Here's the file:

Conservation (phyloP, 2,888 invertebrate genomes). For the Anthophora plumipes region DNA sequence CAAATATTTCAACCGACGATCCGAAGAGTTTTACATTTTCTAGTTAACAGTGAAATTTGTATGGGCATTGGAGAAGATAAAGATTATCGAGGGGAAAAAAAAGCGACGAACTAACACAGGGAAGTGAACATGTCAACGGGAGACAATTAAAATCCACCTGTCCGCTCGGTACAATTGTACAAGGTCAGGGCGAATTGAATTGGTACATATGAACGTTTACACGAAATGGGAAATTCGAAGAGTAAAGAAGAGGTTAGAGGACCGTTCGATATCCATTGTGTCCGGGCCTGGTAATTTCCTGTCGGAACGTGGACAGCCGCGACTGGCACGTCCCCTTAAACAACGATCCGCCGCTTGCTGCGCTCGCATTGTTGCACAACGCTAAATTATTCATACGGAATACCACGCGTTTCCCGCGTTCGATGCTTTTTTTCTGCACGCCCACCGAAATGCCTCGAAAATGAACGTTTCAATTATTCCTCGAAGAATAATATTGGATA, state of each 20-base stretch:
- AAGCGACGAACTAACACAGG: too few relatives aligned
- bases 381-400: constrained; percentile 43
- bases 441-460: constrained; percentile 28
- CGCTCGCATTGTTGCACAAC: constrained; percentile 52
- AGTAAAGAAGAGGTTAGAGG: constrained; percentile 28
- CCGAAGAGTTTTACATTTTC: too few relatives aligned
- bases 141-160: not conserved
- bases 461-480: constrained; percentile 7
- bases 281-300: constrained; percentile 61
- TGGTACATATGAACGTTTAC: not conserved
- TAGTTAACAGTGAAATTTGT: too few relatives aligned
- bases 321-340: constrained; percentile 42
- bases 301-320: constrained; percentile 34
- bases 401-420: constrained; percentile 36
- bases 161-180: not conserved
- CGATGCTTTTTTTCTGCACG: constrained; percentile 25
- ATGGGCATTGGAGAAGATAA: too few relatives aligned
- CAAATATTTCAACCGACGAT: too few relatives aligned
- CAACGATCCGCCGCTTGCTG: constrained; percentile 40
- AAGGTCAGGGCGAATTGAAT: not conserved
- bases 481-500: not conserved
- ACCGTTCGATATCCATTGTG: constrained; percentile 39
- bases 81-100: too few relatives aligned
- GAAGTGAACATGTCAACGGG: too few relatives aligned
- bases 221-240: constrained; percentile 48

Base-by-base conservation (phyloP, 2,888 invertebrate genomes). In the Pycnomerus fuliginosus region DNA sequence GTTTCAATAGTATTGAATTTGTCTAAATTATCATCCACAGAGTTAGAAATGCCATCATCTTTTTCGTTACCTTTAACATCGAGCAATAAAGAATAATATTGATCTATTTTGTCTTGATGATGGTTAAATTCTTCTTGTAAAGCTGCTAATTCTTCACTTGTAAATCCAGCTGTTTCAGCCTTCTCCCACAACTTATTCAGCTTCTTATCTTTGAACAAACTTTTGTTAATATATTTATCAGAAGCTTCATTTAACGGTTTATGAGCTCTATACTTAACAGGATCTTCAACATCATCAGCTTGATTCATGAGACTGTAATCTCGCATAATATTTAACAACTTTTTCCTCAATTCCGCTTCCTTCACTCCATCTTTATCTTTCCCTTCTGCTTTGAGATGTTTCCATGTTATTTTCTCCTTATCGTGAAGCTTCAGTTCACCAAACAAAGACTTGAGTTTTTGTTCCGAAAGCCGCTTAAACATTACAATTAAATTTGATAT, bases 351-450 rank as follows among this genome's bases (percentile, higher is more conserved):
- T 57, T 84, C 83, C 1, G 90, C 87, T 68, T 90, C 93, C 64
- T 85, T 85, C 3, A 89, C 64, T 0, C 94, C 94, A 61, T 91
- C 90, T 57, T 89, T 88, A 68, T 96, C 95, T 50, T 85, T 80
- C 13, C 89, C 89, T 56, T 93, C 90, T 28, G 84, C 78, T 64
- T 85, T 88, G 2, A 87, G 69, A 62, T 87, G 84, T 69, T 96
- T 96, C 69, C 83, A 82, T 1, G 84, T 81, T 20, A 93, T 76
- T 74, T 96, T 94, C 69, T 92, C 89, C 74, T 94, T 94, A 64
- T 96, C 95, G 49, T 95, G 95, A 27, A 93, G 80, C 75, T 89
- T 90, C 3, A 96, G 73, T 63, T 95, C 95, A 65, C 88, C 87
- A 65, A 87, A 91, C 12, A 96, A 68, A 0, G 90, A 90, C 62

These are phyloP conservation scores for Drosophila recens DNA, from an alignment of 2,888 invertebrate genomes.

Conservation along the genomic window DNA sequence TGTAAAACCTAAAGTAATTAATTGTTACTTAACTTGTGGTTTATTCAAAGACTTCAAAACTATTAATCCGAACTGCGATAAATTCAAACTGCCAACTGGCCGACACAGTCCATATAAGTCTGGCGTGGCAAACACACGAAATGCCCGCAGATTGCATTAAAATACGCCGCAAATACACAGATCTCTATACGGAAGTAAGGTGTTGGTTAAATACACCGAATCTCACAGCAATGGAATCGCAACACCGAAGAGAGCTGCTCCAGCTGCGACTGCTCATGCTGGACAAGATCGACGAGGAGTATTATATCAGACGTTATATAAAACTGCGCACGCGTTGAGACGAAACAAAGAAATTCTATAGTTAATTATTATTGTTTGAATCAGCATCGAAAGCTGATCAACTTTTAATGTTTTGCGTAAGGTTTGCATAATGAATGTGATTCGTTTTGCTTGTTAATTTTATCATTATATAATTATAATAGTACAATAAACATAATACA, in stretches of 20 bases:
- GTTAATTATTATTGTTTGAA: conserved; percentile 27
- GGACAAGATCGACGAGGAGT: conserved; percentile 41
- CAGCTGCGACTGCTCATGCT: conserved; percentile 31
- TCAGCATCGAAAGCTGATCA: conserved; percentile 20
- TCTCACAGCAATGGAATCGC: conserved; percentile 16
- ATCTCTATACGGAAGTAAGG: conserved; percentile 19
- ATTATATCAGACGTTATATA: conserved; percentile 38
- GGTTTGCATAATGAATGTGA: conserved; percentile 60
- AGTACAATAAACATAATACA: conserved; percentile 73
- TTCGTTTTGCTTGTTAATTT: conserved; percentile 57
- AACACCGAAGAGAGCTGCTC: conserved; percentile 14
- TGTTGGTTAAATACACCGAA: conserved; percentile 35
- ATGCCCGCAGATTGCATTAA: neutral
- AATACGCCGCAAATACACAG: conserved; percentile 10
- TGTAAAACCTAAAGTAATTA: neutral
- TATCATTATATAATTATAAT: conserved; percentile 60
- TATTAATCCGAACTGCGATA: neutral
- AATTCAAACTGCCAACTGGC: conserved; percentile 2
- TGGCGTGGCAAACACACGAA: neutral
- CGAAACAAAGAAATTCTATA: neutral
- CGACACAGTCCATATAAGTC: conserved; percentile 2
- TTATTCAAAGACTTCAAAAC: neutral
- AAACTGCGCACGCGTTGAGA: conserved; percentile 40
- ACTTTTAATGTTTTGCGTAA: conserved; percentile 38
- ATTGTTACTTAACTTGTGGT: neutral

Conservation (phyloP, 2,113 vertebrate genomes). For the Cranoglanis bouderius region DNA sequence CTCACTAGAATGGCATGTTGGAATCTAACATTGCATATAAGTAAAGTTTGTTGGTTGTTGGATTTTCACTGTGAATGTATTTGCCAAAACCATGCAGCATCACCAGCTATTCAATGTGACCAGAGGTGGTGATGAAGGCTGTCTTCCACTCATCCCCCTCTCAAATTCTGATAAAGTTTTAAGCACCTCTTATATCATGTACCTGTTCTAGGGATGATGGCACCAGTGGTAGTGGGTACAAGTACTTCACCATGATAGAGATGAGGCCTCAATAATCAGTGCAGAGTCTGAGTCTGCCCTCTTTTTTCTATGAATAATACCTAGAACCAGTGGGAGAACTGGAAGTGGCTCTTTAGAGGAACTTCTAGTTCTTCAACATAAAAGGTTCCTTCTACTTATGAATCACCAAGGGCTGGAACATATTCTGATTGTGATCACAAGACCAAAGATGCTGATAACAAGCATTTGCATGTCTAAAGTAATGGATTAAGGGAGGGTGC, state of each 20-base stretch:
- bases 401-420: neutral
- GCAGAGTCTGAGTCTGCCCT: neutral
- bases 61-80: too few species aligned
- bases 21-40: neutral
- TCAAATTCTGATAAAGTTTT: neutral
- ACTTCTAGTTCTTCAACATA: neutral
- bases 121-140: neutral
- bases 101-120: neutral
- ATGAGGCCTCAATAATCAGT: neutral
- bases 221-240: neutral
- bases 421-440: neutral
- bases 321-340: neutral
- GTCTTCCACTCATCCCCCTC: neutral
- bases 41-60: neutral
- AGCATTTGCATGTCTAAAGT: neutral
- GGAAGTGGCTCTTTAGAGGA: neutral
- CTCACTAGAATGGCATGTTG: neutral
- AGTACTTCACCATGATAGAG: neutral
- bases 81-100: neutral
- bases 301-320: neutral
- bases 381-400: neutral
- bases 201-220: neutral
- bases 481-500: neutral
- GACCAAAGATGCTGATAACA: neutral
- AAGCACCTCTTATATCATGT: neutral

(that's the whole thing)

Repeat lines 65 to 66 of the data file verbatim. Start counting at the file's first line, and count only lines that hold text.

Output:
Conservation (phyloP, 2,113 vertebrate genomes). For the Cranoglanis bouderius region DNA sequence CTCACTAGAATGGCATGTTGGAATCTAACATTGCATATAAGTAAAGTTTGTTGGTTGTTGGATTTTCACTGTGAATGTATTTGCCAAAACCATGCAGCATCACCAGCTATTCAATGTGACCAGAGGTGGTGATGAAGGCTGTCTTCCACTCATCCCCCTCTCAAATTCTGATAAAGTTTTAAGCACCTCTTATATCATGTACCTGTTCTAGGGATGATGGCACCAGTGGTAGTGGGTACAAGTACTTCACCATGATAGAGATGAGGCCTCAATAATCAGTGCAGAGTCTGAGTCTGCCCTCTTTTTTCTATGAATAATACCTAGAACCAGTGGGAGAACTGGAAGTGGCTCTTTAGAGGAACTTCTAGTTCTTCAACATAAAAGGTTCCTTCTACTTATGAATCACCAAGGGCTGGAACATATTCTGATTGTGATCACAAGACCAAAGATGCTGATAACAAGCATTTGCATGTCTAAAGTAATGGATTAAGGGAGGGTGC, state of each 20-base stretch:
- bases 401-420: neutral